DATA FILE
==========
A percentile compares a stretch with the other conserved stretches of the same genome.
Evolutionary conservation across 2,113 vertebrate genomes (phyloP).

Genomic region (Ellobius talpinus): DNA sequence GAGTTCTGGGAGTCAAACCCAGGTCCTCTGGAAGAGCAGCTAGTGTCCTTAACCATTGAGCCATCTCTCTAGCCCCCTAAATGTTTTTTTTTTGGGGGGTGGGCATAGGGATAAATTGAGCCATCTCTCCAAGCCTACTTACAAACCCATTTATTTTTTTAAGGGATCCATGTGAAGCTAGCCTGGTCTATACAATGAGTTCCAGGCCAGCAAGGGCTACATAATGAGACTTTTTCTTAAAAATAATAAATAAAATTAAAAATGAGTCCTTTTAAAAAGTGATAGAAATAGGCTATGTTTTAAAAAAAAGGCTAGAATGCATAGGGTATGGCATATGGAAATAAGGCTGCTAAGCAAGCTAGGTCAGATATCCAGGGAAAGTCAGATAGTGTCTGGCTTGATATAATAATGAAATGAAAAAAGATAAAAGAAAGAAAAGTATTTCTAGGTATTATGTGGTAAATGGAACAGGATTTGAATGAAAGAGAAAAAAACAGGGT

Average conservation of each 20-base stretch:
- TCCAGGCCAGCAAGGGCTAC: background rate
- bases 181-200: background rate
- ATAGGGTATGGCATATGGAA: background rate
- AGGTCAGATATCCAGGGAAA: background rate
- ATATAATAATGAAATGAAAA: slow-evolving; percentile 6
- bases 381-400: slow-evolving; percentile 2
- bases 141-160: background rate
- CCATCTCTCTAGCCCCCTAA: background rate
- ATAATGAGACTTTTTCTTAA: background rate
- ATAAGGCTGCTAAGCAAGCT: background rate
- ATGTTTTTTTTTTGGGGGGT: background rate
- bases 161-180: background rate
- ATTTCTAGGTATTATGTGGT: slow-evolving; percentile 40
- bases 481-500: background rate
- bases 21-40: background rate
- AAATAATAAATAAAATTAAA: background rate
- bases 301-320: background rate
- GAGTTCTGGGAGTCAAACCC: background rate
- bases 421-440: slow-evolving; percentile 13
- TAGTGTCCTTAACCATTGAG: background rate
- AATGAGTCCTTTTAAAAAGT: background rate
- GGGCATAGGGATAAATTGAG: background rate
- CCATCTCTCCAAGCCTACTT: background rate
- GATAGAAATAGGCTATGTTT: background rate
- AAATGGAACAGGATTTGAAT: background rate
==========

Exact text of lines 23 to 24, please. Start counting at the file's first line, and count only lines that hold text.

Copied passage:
- bases 421-440: slow-evolving; percentile 13
- TAGTGTCCTTAACCATTGAG: background rate